Figure 2.
Methylation of HERV-E LTR-derived gene promoters. Each line corresponds to a unique sequence of an LTR. Black circles correspond to methylated CpGs and white circles to unmethylated CpGs. Homologous CpGs between LTRs are connected by dashed lines. White ...
Figure 5.
Methylation of individual HERV-E LTRs in placenta. Symbols are as in Figure 2. Panel (A) shows only one sequence of each LTR-derived promoter of group A, in order to align the homologous CpG sites between all LTRs (see Figure 2 for complete data on methylation ...

Genome-wide COBRA of HERVE-LTRs

To compare the methylation of HERV-E LTRs between placenta and PBL in a genome-wide way, the LTR2B-cons-fw: 5′-TGAGGGAAGAGAGAGATTTTT 3′ and the LTR2B-cons- rev: 5′- ATTATAAAAAAAAAAACTTTATTCAACTAA-3′ primers were chosen in a well-conserved region of the LTR2B consensus given by Repbase (25). (LTR2B is the Repbase nomenclature for a major subfamily of HERV-E LTRs to which LTR-MID1 and LTR-PTN belong). An in silico PCR was performed with the UCSC In-silico PCR program (UCSC Genome Browser) using as primer sequences the corresponding LTR2B-cons-fw and -rv sequences for non-bisulfite converted DNA. Seventy-eight HERV-E LTRs were predicted to be amplified. A multiple alignment of the 78 sequences showed presence of a SnaBI restriction site (TACGTA) in 42 sequences, a ClaI (ATCGAT) in 36 sequences and a DraI (TTTAAA) in all 78 sequences (two sites present in most of them and at least one was maintained). For band intensity quantification the ImageQuant 5.0 (Molecular Dynamics) program was used. To deduce the percent of methylated CpGs, the theoretical number of CpG-carrying sequences out of the total of amplified sequences as predicted by the In-silico PCR was used.

Methylation sensitive Southern blot

Genomic DNA from placenta (sample P21) and PBL was digested with the methylation sensitive enzyme (HpaII) and the methylation insensitive isoschisomer (MspI) overnight. Then, the ApoI restriction enzyme was added for 5 h. All digestions were performed according to the manufacturer's instructions (New England Biolabs). Digested DNA was separated in a 1% agarose gel and transferred to a Zeta-Probe GT Blotting Membrane (Bio-Rad). The probe corresponding to the gag region of HERV-K was amplified by PCR with probe-K-fw: AGCGTGGTCATTGAGGACA and probe-K-rev: AAAGCTGAGATAAGAGGCATATTT primers. The 150 bp long PCR product was cloned into the pGEM-T Easy vector, confirmed by sequencing and labeled with 32-P. Hybridization was performed in ExpressHyb Hybridization Solution (BD Biosciences) at 60°C. Washing conditions were: 2 × 1 min and 2 × 20 min at room temperature in 2 × SSC; 0.1% SDS and 3 × 20 min at 60°C in 0.5 × SSC; 0.1% SDS. Quantification of band intensity was performed as for the genome-wide COBRA. To calculate the percent of methylated CpGs, the percent of sequences not carrying CpGs was deduced from the non-digested band in the MspI digest.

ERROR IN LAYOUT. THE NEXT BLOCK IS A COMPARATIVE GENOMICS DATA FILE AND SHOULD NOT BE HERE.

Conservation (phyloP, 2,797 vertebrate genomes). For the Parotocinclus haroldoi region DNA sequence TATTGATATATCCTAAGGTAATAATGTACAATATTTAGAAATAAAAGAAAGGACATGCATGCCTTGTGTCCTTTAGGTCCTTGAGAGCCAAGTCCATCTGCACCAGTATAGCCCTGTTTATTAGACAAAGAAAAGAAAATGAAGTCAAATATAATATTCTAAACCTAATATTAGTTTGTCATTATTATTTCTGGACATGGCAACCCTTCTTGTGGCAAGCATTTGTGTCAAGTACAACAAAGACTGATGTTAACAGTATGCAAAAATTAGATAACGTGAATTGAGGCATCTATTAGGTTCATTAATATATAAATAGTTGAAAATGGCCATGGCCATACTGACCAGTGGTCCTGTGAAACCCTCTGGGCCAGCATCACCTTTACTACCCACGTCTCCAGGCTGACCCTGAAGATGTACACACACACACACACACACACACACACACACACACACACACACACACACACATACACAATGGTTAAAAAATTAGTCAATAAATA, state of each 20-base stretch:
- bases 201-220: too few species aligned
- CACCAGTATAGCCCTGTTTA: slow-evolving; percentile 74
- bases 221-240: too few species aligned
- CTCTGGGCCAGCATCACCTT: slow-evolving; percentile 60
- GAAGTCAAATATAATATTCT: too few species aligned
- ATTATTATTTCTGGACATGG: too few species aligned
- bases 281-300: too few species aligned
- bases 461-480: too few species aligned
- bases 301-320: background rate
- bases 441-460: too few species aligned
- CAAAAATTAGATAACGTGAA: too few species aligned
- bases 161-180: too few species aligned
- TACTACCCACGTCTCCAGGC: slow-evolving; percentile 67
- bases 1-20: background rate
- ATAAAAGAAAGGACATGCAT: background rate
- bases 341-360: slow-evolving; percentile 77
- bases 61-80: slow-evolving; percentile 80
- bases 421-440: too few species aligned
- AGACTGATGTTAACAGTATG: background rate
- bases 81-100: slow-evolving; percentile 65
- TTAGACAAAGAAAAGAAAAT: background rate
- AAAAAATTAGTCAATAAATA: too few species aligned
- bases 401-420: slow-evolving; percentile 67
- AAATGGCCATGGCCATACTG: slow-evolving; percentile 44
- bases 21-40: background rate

Choice of individual LTRs

Individual LTRs were arbitrarily chosen as follows: the consensus sequence of the three LTR-derived promoters was derived by hand and placed upstream of the first 1260 bp of the HERV-E internal consensus sequence termed ‘Harlequin’ by Repbase (25). This file was used as a query to search the human genome for similar sequences using the BLAT alignment tool (26). Among the output sequences, LTRs were chosen based on the following criteria: their total length had to match the query and they had to be in the 5′extremity of a provirus. The genomic contexts also were taken into account: three LTRs located in introns of genes expressed in placenta were chosen (group B). Genes were considered to be expressed in placenta if corresponding placental expressed sequenced tag (ESTs) were reported in the UCSC Genome Browser (27). Three LTRs were chosen to be the furthest away from any known genes and EST-rich regions (group C). Group A comprises the three LTR-derived promoters. The percent identity between all LTRs analyzed here is shown in Supplementary Table S3.

Determination of transcribed HERV-E copies in placenta